Additionally, AbbVie announced that they increased their dividend by 35.2% on February 15, 2018. Consequently, their 2018 quarterly dividends of $0.96 a share are on track to produce a $3.84 dividend for fiscal 2018 which is approximately 46% higher than the $2.63 dividend they paid in 2017. To me, this is simply spectacular performance – and I couldn’t be happier with my holding. The fact that the price is down for the year is just typical market foolishness to me. In other words, I am ecstatic with my AbbVie holding and its true performance for fiscal year 2018. Nevertheless, it never ceases to amaze me how blinded people are regarding their true portfolio performance when short-term prices are weak.
Not all Price Drops Are the Same
Another important aspect regarding short run stock price volatility is the reality that not all price drops are the same. Investors need to understand and consider that some price drops are justified while others are not. Sometimes the company’s stock price falls simply because the market was pricing the fundamental value of the company too high. This is one example of a justified price drop. In another case, a company’s stock price might fall because the company’s fundamentals have deteriorated. This would be another example of a justified price drop.
In contrast, a company’s stock price can be fairly valued or even attractively valued and drop nevertheless because of a major market selloff. This would represent an example of an unjustified price drop that is, in reality, an opportunity rather than a crisis. In other words, a great company that has gone on sale. These are important distinctions that most investors seem either incapable of or unwilling to make or consider. The price drops, the investor panics – and that is typically the end of the story.
CVS Health Corporation a Case in Point
In the summer of 2015, CVS Health Corporation’s (CVS) stock price was significantly overvalued as seen on the following earnings and price correlated graph. Earnings growth was very strong for 2012, 2013, 2014 and 2015. Nevertheless, the headwinds of overvaluation soon took its toll and by October 2016, CVS’s stock price fell approximately 25%. However, based on previous overvaluation, I believe the correction was clearly justified.
Then along came 2017, which delivered very anemic growth relative to recent history. Consequently, with investor sentiment already negative for the past year and-ca-half or so, CVS’s stock price has continued to slide another 18% on top of the original 25% drop. With earnings growth reemerging in 2018 stock price has recovered somewhat. Nevertheless, I would consider this company significantly undervalued based on current and expected future operating results.
It’s a Market of Stocks Not a Stock Market
Recently I’ve been hearing a lot of “wow the market is tanking – what do you think it’s going to do?” My answer is always the same; I think it will continue to fluctuate as it always has. However, I think the most important message that I want to convey is that it is a market of stocks and not a stock market. Just as all price drops are the same, not all stocks in the market are the same. They all have different operating histories and potentials, different valuations, and different reasons for whatever their prices are doing. Of course, it is certainly true that a rising tide lifts all boats and a falling tide sinks all boats – at least in the short run.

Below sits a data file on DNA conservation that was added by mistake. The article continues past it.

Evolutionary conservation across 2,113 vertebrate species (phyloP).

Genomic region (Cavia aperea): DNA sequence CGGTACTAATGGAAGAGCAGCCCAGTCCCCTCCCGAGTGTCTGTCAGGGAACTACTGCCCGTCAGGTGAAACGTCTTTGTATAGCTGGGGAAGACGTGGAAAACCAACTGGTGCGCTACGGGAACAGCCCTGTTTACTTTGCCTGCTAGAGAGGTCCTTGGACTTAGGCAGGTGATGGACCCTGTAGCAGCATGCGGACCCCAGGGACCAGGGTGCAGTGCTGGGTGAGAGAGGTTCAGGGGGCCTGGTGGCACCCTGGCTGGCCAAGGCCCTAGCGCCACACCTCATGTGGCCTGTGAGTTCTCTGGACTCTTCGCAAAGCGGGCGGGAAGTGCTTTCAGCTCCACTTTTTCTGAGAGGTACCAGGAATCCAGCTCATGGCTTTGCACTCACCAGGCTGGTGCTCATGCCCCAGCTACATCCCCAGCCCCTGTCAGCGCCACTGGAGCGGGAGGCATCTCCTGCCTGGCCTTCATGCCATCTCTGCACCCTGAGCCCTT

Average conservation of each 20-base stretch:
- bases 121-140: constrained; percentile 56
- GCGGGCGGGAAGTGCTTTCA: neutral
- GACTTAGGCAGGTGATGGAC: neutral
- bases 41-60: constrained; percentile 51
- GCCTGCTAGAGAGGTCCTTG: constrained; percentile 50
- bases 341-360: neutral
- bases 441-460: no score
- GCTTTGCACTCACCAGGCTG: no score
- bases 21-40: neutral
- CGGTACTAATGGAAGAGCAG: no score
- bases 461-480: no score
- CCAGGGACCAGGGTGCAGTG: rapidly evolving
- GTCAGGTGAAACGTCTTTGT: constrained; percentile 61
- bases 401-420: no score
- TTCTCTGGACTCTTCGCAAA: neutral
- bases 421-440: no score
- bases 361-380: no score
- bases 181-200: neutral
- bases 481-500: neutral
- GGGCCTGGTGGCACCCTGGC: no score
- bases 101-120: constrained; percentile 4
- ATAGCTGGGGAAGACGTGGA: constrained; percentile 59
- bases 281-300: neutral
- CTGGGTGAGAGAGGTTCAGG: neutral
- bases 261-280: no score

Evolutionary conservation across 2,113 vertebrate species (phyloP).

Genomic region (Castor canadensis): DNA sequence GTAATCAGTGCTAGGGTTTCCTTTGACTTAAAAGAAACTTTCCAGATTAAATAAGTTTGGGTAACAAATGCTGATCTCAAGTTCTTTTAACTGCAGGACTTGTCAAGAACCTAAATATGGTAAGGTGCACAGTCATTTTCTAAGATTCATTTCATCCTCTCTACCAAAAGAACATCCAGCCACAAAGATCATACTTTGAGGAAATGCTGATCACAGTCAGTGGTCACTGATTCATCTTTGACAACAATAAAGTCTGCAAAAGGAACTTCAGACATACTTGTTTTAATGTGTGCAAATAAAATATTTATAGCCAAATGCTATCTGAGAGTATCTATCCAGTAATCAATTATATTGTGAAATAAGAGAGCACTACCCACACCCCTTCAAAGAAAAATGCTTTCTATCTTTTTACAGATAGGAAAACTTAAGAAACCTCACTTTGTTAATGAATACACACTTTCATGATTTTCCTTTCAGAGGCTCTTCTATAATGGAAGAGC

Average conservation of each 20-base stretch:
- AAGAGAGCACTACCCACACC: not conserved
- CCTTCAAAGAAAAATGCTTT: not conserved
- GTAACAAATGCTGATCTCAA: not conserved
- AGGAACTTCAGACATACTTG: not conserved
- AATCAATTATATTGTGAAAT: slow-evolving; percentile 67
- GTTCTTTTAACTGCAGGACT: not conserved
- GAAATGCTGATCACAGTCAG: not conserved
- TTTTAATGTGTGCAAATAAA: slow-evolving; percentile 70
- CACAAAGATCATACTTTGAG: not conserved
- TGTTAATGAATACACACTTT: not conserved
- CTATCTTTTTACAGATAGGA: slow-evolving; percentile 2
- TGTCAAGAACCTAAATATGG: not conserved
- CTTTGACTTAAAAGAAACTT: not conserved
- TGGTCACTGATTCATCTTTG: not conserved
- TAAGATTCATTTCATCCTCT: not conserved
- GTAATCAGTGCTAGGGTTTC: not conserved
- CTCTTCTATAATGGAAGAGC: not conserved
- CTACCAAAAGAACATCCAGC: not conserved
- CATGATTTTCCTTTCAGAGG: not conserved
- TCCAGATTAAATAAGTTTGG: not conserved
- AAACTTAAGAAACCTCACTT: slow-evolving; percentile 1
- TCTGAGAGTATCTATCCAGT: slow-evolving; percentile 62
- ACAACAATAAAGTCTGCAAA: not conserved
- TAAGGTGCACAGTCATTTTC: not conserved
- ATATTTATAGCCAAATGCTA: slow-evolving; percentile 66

The following earnings and price correlated graph with valuation references on the S&P 500 clearly illustrates that this market index has been significantly overvalued since 2014. Consequently, the recent correction has not been a surprise to me, because I have been expecting it for some time. Moreover, I think the S&P 500 is now reasonably priced after this correction. However, that is not to say that it won’t overshoot in to undervaluation territory if sentiment remains negative.
FAST Graphs Analyze out Loud Video Summary
The following video summarizes and elaborates on the important messages I am offering with this article.
If you are a long-term investor, then my advice is to never let the stock market or short-term price volatility impact your investment decisions. However, I understand the difficulty of watching your portfolio value get smaller even if it’s only temporary. In my experience, for most people their financial situation comes only second to the health and welfare of their families. In other words, a person’s financial security is extremely important. Consequently, it’s easy to be a victim of volatile markets.
Therefore, it is also my experience that more people have had their financial situation severely impacted by reacting emotionally to markets. In other words, in too many cases I have seen people sell when they should buy and buy when they should sell. The powerful emotional responses of fear and greed are powerful adversaries to our financial health. However, when we can understand and embrace the reality that – as it relates to investing in stocks – operating performance is significantly more important than price action, only then can we protect ourselves from volatile markets. Healthy earnings, cash flows, revenues and dividend growth will eventually lead to healthy returns. Don’t be a stock market victim!
Disclosure: Long ABBV and CVS.
Disclaimer: The opinions in this document are for informational and educational purposes only and should not be construed as a recommendation to buy or sell the stocks mentioned or to solicit transactions or clients. Past performance of the companies discussed may not continue and the companies may not achieve the earnings growth as predicted. The information in this document is believed to be accurate, but under no circumstances should a person act upon the information contained within. We do not recommend that anyone act upon any investment information without first consulting an investment advisor as to the suitability of such investments for his specific situation.